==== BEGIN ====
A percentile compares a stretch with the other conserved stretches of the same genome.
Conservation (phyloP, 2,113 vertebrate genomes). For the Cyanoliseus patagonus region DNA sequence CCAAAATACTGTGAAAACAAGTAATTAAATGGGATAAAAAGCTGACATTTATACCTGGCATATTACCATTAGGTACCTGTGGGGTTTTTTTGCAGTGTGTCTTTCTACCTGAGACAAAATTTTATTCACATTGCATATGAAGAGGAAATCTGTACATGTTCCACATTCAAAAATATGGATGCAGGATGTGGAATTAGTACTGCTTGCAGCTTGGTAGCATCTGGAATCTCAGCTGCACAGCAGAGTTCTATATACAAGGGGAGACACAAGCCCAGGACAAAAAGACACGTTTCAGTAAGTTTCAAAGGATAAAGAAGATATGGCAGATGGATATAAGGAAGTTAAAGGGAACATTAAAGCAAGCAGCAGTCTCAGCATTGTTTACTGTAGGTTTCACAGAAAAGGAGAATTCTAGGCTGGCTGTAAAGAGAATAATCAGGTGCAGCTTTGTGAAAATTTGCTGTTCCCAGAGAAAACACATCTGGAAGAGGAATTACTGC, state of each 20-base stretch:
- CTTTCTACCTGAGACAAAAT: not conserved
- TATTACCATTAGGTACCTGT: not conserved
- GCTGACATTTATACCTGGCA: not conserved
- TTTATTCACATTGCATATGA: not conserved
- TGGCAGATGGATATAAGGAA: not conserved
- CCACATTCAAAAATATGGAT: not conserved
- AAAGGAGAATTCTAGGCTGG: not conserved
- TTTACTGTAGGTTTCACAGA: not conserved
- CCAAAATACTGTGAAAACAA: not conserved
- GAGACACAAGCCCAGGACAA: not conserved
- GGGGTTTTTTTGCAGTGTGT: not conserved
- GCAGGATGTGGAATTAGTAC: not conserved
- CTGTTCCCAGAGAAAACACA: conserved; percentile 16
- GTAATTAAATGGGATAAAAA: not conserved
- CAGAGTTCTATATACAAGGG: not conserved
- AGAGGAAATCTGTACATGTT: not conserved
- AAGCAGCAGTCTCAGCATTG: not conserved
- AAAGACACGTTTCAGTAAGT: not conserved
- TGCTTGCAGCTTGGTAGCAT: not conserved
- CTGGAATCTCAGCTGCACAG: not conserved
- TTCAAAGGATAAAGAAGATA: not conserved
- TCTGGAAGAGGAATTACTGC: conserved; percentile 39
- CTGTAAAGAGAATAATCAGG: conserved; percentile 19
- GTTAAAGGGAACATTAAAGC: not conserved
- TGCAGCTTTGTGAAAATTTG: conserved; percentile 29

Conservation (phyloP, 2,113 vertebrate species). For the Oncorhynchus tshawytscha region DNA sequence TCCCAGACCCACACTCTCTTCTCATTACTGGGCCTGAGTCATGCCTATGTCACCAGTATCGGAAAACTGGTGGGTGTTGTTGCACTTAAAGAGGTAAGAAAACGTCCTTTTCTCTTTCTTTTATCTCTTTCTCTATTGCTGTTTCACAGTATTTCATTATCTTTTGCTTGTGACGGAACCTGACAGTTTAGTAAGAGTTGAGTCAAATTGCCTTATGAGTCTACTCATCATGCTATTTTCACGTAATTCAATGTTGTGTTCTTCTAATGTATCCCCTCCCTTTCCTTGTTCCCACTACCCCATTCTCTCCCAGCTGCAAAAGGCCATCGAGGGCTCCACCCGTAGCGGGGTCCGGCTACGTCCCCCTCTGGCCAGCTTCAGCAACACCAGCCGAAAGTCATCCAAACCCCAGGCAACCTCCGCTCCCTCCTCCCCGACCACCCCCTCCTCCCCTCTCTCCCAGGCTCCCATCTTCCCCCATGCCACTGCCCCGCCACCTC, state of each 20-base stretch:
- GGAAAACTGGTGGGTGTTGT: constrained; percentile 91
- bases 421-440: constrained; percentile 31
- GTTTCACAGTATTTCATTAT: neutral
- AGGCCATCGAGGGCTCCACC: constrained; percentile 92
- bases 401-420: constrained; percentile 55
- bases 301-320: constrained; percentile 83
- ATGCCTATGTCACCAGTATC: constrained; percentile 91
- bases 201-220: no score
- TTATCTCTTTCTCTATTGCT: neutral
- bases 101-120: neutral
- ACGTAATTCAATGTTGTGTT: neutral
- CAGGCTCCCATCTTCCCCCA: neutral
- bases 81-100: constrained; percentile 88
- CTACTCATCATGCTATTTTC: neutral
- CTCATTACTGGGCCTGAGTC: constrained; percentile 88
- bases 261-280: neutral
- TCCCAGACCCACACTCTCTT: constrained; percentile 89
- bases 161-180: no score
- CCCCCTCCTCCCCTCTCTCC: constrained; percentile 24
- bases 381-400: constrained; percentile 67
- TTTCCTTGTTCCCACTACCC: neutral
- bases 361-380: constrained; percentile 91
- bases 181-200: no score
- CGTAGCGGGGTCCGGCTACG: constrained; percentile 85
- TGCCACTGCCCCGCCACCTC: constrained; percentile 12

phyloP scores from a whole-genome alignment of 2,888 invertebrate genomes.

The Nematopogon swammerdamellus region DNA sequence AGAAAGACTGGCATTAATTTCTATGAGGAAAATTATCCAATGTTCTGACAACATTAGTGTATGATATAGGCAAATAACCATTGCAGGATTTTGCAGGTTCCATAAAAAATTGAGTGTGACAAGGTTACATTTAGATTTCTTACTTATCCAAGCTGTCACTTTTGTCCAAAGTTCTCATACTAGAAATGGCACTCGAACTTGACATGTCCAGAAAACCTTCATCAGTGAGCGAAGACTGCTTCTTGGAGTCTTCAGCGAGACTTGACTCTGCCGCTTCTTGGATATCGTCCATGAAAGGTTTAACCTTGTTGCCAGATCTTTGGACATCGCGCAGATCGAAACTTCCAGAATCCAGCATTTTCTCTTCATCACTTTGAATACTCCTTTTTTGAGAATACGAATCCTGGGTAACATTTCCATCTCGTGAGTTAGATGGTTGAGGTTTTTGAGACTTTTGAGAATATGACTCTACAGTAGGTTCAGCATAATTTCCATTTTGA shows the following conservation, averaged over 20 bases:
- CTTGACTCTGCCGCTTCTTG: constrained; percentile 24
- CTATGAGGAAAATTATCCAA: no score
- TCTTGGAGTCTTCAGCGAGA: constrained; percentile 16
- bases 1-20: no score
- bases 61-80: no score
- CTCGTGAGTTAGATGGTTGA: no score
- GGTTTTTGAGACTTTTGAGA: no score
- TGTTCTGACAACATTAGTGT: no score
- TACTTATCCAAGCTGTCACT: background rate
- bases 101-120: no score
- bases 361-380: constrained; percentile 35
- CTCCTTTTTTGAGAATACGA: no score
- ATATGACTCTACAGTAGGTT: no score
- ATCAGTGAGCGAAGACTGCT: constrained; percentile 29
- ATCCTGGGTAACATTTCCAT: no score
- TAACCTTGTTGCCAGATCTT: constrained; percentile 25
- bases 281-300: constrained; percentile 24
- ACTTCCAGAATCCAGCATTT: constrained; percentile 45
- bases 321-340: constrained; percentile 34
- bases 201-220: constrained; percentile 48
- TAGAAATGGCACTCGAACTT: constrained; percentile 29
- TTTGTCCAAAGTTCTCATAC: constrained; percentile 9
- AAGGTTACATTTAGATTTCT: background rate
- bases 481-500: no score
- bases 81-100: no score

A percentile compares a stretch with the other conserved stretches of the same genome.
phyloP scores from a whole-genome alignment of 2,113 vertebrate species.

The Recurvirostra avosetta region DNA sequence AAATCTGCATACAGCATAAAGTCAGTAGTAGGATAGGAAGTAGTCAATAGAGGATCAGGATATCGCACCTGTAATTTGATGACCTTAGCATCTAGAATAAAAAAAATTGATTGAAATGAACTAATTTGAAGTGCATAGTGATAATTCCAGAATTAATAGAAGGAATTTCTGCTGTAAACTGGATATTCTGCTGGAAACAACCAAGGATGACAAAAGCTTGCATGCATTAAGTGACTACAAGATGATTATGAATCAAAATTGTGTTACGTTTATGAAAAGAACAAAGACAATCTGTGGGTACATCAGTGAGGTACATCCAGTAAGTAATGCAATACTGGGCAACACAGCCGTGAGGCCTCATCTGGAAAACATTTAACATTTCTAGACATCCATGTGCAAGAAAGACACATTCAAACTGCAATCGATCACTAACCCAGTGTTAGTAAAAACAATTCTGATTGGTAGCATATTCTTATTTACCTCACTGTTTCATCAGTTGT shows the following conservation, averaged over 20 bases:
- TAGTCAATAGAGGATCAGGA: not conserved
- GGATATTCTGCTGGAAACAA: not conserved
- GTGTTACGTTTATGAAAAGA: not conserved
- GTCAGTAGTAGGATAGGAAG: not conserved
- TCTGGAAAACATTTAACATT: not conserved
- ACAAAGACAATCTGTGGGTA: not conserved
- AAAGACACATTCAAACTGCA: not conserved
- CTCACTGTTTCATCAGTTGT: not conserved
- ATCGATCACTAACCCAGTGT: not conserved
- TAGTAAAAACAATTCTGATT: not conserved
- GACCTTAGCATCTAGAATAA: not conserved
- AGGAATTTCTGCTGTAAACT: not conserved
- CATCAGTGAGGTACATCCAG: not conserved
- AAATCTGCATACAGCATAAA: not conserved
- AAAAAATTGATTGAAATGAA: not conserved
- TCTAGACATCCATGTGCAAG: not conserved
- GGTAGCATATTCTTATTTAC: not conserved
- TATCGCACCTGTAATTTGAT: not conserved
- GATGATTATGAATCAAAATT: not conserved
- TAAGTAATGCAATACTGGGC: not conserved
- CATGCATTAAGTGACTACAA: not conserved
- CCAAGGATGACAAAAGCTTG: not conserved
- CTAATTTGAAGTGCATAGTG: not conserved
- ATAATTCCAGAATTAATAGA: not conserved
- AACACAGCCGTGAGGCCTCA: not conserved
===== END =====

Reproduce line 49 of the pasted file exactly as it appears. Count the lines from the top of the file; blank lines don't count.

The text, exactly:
- TTTCCTTGTTCCCACTACCC: neutral